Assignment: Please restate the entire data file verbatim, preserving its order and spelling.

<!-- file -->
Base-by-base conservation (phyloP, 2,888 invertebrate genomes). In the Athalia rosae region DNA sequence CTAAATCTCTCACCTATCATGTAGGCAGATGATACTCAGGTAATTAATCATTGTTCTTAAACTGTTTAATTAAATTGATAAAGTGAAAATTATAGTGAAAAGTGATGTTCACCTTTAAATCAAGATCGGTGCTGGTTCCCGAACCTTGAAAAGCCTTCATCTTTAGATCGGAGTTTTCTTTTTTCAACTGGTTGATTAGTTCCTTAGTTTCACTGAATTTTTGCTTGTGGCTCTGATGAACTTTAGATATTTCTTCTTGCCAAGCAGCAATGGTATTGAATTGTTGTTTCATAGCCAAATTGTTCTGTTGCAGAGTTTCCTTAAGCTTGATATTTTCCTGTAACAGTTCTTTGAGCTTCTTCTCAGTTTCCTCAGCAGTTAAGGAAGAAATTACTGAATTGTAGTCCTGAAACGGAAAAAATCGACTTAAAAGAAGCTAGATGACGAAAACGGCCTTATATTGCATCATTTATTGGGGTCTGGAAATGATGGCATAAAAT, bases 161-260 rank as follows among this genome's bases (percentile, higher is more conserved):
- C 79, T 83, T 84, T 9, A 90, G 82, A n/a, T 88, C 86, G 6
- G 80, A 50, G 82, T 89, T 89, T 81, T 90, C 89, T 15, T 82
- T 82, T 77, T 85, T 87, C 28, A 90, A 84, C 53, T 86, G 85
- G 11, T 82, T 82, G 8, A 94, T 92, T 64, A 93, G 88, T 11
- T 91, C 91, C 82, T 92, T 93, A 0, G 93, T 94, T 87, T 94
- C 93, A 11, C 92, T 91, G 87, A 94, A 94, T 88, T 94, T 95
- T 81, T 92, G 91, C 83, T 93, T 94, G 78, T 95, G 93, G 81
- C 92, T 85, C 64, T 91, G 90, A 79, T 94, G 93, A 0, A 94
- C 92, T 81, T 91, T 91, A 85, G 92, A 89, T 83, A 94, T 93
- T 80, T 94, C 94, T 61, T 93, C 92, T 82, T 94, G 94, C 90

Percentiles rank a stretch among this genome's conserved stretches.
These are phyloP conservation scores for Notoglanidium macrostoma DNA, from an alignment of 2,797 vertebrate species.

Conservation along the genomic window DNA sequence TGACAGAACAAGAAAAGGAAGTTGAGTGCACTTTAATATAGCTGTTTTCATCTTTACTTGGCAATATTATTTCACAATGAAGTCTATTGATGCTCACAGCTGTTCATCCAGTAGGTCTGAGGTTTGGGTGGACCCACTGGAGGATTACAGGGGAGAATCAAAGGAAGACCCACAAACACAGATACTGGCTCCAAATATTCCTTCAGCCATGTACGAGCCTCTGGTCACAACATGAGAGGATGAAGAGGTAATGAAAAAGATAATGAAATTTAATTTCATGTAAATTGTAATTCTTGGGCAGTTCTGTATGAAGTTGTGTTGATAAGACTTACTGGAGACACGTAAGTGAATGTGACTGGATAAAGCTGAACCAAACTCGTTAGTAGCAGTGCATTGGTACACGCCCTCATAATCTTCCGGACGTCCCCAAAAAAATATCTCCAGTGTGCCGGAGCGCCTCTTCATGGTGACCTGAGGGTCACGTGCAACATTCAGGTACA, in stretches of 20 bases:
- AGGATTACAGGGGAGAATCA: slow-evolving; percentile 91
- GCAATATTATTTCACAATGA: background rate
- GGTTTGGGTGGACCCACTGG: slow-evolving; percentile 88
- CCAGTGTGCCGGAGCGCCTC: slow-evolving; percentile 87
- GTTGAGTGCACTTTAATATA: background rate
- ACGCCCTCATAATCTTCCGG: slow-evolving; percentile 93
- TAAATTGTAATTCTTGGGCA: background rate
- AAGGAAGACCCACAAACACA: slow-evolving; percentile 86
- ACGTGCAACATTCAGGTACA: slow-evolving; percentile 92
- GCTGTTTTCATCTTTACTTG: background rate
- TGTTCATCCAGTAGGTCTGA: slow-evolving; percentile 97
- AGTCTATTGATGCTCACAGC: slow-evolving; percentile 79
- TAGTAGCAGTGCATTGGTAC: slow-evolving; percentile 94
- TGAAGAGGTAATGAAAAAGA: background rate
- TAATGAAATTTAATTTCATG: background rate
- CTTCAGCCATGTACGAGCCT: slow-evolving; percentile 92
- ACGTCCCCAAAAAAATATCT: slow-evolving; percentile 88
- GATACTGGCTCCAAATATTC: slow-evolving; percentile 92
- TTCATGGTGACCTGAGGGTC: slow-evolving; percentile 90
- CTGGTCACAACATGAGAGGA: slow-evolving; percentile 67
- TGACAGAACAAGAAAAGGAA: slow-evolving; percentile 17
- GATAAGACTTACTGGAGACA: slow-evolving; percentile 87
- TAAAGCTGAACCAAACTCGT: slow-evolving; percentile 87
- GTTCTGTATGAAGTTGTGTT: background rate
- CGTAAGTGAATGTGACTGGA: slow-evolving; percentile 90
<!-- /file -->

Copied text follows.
Base-by-base conservation (phyloP, 2,888 invertebrate genomes). In the Athalia rosae region DNA sequence CTAAATCTCTCACCTATCATGTAGGCAGATGATACTCAGGTAATTAATCATTGTTCTTAAACTGTTTAATTAAATTGATAAAGTGAAAATTATAGTGAAAAGTGATGTTCACCTTTAAATCAAGATCGGTGCTGGTTCCCGAACCTTGAAAAGCCTTCATCTTTAGATCGGAGTTTTCTTTTTTCAACTGGTTGATTAGTTCCTTAGTTTCACTGAATTTTTGCTTGTGGCTCTGATGAACTTTAGATATTTCTTCTTGCCAAGCAGCAATGGTATTGAATTGTTGTTTCATAGCCAAATTGTTCTGTTGCAGAGTTTCCTTAAGCTTGATATTTTCCTGTAACAGTTCTTTGAGCTTCTTCTCAGTTTCCTCAGCAGTTAAGGAAGAAATTACTGAATTGTAGTCCTGAAACGGAAAAAATCGACTTAAAAGAAGCTAGATGACGAAAACGGCCTTATATTGCATCATTTATTGGGGTCTGGAAATGATGGCATAAAAT, bases 161-260 rank as follows among this genome's bases (percentile, higher is more conserved):
- C 79, T 83, T 84, T 9, A 90, G 82, A n/a, T 88, C 86, G 6
- G 80, A 50, G 82, T 89, T 89, T 81, T 90, C 89, T 15, T 82
- T 82, T 77, T 85, T 87, C 28, A 90, A 84, C 53, T 86, G 85
- G 11, T 82, T 82, G 8, A 94, T 92, T 64, A 93, G 88, T 11
- T 91, C 91, C 82, T 92, T 93, A 0, G 93, T 94, T 87, T 94
- C 93, A 11, C 92, T 91, G 87, A 94, A 94, T 88, T 94, T 95
- T 81, T 92, G 91, C 83, T 93, T 94, G 78, T 95, G 93, G 81
- C 92, T 85, C 64, T 91, G 90, A 79, T 94, G 93, A 0, A 94
- C 92, T 81, T 91, T 91, A 85, G 92, A 89, T 83, A 94, T 93
- T 80, T 94, C 94, T 61, T 93, C 92, T 82, T 94, G 94, C 90

Percentiles rank a stretch among this genome's conserved stretches.
These are phyloP conservation scores for Notoglanidium macrostoma DNA, from an alignment of 2,797 vertebrate species.

Conservation along the genomic window DNA sequence TGACAGAACAAGAAAAGGAAGTTGAGTGCACTTTAATATAGCTGTTTTCATCTTTACTTGGCAATATTATTTCACAATGAAGTCTATTGATGCTCACAGCTGTTCATCCAGTAGGTCTGAGGTTTGGGTGGACCCACTGGAGGATTACAGGGGAGAATCAAAGGAAGACCCACAAACACAGATACTGGCTCCAAATATTCCTTCAGCCATGTACGAGCCTCTGGTCACAACATGAGAGGATGAAGAGGTAATGAAAAAGATAATGAAATTTAATTTCATGTAAATTGTAATTCTTGGGCAGTTCTGTATGAAGTTGTGTTGATAAGACTTACTGGAGACACGTAAGTGAATGTGACTGGATAAAGCTGAACCAAACTCGTTAGTAGCAGTGCATTGGTACACGCCCTCATAATCTTCCGGACGTCCCCAAAAAAATATCTCCAGTGTGCCGGAGCGCCTCTTCATGGTGACCTGAGGGTCACGTGCAACATTCAGGTACA, in stretches of 20 bases:
- AGGATTACAGGGGAGAATCA: slow-evolving; percentile 91
- GCAATATTATTTCACAATGA: background rate
- GGTTTGGGTGGACCCACTGG: slow-evolving; percentile 88
- CCAGTGTGCCGGAGCGCCTC: slow-evolving; percentile 87
- GTTGAGTGCACTTTAATATA: background rate
- ACGCCCTCATAATCTTCCGG: slow-evolving; percentile 93
- TAAATTGTAATTCTTGGGCA: background rate
- AAGGAAGACCCACAAACACA: slow-evolving; percentile 86
- ACGTGCAACATTCAGGTACA: slow-evolving; percentile 92
- GCTGTTTTCATCTTTACTTG: background rate
- TGTTCATCCAGTAGGTCTGA: slow-evolving; percentile 97
- AGTCTATTGATGCTCACAGC: slow-evolving; percentile 79
- TAGTAGCAGTGCATTGGTAC: slow-evolving; percentile 94
- TGAAGAGGTAATGAAAAAGA: background rate
- TAATGAAATTTAATTTCATG: background rate
- CTTCAGCCATGTACGAGCCT: slow-evolving; percentile 92
- ACGTCCCCAAAAAAATATCT: slow-evolving; percentile 88
- GATACTGGCTCCAAATATTC: slow-evolving; percentile 92
- TTCATGGTGACCTGAGGGTC: slow-evolving; percentile 90
- CTGGTCACAACATGAGAGGA: slow-evolving; percentile 67
- TGACAGAACAAGAAAAGGAA: slow-evolving; percentile 17
- GATAAGACTTACTGGAGACA: slow-evolving; percentile 87
- TAAAGCTGAACCAAACTCGT: slow-evolving; percentile 87
- GTTCTGTATGAAGTTGTGTT: background rate
- CGTAAGTGAATGTGACTGGA: slow-evolving; percentile 90